Introduction: Advanced CNC Methods and Wood Clamping
I'm suggesting that you may have advanced to the stage that you can design and tackle CAM operations? This Instructable is not a primer on designing in Fusion 360 or enabling a CAM procedure. That will take some practice on your part. You may have only done cutouts, engraving or one sided machining. It's not a bridge too far to embark on two sided work! With the use of tabs and clamps you can easily make a model as shown in the first two photos. Design symmetry is your friend in these type of instances and having a central reference for XY axis. The Z axis is a little trickier in that you need to flip your model in Fusion 360 after downloading the CAM procedures for one side's operations. Then readjust your Z axis reference to the other side. You'll see the difference in comparing the 3rd & 4th pics. Notice how the model has been turned upside down and the cubic 3d visualizer is upside down in top right of pic?
Step 1: One Sided Mirror Combinations.
Titebond 2 glue as a min
8mm dia hardwood dowel.
Steel washers 2mm thick
This is where you are going to machine Left hand - Right hand halves, one side only and then glue them together to form one body. This is relatively easy to achieve design and CAM wise. You design one half and then mirror it to form two bodies. Then you need to place each body alongside one another on the same plane, allowing enough room for a milling tool in between.
The tricky bit here is, "How do you hold the two blanks securely? This is where I use 8mm hardwood dowels! In the 1st picture showing the machined stiletto boots, the two right hand models are pairs of mdf blanks glued together to form half the desired model's thickness plus a few millimetres. These blanks are drilled with 8mm dia holes and dowels glued in. The dowels project out one side the thickness of the baseboard plus 2mm. In other words if the blank is 50mm thick, cut dowels 64mm long if using a 12mm backboard. The drilling of the backboard to suit is another body to your design. The reason for the 2mm extra, is after glueing the dowels in your blank you need to glue the projecting part of the dowel into the pre-drilled holes in the baseboard. However, you use a steel washer as a spacer between the top of baseboard and underside of blank. Why do you do this? Coz when it's time to release your machined half from the backboard, you slide a handheld hacksaw blade in that 2mm gap and cut through the dowels. There's a video above where I've finished cutting the dowels and lift off the model. You'll see the washer. I use Titebond 2 glue as a minimum and have never had a failure using this method. Just sand flush the dowels.
In the Easter Island statuette picture (2nd pic) you can see the dowels that are incorporated in the models and all the clamping is done onto the baseboard leaving the milling to continue unobstructed. All the models are sitting up 2mm off the baseboard for easy removal later.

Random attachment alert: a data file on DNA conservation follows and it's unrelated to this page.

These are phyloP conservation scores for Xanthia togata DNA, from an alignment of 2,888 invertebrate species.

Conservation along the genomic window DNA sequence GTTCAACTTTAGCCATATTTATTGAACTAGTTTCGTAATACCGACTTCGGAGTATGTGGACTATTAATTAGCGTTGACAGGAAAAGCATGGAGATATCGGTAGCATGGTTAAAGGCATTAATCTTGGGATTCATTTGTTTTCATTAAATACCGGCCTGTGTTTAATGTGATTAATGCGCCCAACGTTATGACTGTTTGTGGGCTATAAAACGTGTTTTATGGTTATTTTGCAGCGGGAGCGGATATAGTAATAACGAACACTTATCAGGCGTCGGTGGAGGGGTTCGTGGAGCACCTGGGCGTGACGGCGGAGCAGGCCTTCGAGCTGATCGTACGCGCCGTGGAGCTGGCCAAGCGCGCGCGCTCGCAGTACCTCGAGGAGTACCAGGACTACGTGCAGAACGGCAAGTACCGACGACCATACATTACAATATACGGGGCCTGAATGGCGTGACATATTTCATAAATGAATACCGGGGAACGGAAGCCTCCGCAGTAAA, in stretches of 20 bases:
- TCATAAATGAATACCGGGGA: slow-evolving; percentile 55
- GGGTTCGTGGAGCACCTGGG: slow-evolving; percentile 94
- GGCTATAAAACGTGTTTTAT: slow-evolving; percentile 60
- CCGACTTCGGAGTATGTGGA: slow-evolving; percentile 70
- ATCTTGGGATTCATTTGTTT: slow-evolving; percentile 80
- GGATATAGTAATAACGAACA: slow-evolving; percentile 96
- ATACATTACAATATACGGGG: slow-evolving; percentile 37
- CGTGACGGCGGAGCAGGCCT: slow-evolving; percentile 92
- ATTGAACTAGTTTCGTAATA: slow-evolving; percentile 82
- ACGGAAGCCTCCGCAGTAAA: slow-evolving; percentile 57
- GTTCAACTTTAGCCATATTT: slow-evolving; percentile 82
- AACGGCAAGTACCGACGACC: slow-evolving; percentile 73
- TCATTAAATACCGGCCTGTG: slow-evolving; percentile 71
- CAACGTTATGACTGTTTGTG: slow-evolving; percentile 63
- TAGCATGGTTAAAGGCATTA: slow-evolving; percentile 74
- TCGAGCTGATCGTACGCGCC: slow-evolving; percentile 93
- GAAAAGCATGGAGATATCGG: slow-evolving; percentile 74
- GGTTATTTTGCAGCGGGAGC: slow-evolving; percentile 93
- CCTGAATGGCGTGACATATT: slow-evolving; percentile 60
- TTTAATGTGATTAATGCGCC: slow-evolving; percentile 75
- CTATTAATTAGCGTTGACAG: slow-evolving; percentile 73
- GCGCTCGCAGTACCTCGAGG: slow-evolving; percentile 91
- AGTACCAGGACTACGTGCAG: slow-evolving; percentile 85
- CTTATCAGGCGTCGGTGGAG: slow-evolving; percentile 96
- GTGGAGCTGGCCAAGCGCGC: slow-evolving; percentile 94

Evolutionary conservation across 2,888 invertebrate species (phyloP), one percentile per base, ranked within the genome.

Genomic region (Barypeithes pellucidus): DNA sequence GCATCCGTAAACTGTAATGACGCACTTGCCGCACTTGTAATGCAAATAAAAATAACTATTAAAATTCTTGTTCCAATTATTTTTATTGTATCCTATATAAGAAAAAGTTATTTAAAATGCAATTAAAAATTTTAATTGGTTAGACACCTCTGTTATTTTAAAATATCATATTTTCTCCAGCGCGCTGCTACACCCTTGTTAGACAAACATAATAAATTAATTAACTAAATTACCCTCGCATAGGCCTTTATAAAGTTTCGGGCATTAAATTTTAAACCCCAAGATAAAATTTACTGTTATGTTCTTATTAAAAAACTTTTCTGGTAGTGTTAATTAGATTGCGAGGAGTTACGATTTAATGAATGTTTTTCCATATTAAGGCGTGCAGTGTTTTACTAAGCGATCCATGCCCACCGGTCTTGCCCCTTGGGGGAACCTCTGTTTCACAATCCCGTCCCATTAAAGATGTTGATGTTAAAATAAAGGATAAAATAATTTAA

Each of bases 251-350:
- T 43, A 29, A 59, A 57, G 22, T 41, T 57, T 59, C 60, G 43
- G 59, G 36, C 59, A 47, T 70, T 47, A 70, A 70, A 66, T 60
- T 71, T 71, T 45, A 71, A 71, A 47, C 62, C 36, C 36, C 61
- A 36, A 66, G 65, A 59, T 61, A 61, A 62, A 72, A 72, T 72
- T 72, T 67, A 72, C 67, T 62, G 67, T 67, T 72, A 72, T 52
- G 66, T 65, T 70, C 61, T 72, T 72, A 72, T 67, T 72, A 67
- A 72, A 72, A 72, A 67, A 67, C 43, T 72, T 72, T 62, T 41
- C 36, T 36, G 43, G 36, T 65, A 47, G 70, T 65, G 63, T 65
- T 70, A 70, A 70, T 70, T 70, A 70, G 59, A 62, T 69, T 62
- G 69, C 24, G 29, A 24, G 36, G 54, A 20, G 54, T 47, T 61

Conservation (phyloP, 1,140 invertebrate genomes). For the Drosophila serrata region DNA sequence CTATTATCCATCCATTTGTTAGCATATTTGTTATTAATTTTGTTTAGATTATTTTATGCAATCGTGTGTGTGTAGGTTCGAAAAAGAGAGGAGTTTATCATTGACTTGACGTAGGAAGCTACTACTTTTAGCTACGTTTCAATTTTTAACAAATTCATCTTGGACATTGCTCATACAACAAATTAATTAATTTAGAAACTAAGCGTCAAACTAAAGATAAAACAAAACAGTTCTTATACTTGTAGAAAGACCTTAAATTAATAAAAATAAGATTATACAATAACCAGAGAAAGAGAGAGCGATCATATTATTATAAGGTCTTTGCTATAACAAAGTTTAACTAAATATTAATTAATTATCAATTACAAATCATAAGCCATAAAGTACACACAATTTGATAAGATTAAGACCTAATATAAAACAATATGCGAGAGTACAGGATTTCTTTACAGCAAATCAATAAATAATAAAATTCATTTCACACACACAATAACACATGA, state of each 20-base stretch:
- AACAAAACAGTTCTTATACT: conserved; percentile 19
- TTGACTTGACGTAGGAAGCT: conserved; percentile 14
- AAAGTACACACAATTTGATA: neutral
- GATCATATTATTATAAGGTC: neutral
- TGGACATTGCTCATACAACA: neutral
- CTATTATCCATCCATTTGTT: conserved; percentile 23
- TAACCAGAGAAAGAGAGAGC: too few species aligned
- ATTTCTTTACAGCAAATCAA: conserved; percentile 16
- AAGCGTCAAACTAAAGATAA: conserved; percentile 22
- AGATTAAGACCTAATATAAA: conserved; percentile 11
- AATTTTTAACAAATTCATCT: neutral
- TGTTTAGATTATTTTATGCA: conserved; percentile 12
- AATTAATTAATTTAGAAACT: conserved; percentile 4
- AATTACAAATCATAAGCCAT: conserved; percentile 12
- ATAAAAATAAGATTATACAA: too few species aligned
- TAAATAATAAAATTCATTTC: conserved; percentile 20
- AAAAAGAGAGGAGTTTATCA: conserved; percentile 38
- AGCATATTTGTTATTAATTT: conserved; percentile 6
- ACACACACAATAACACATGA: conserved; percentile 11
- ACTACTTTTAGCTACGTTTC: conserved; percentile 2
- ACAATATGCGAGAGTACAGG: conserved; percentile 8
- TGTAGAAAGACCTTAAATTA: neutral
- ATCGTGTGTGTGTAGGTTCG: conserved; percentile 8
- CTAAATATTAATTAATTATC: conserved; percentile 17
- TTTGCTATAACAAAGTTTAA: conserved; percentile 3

Step 2: Mirrored Two Sided Machining to Form a Vessel
In the 1st pic you can see how I've progressed to milling two halves but each side of each half. They are then glued together to form a hollowed out vessel. The remaining pics show the similar use of a backboard as the previous step, except this time you need to flip the bodies and swap from left hand to right hand. This means your backboard has two sets of paired holes( LH & RH). You need to proceed cautiously thinking wise as it can get confusing? Sometimes, I also use tags to hold the two halves together for the interchange as it becomes difficult to re zero your XYZ axis if they're not held together.
Because my wall thickness is slim in some models (4.5mm), you need to build in a little extra meat to support the dowels. They become a design statement in themselves, so careful consideration of placement is necessary. The last picture shows the internal pillars up the body axis. They get cutoff flush in the end. Incorporating these dowels allows for an entire new world of 3d milling to be carried out on a basic CNC machine. There is one other consideration that will limit you, apart from the working bed size of your machine, and that's the amount of Z travel? On my Axiom AR4 Pro, you start with a gross Z travel of 150mm. Then less a 12mm backboard, projection of your endmill from the collet and clearance over your blank....I'm left with a half height of about 50mm. So I can build vessels up to a height of about a 100mm.
Step 3: The Next Frontier?
The next frontier for me, as well as or instead of dowels, is using 5mm dia allen key countersunk bolts? They start from the underside of the baseboard, go through a spacer that can be incorporated as seperable component of your model and through into 5mm dia female brass pressed inserts. This was going well on my latest build until I stuffed up on wall thickness calculation (it got down to less than a mill thick) and shattered! See picture. Despite the mishap, it bodes well for future applications, so give it a try. Just keep your hole tight as any play will mean the model will yield a little whilst machining.
Happy CNC machining.
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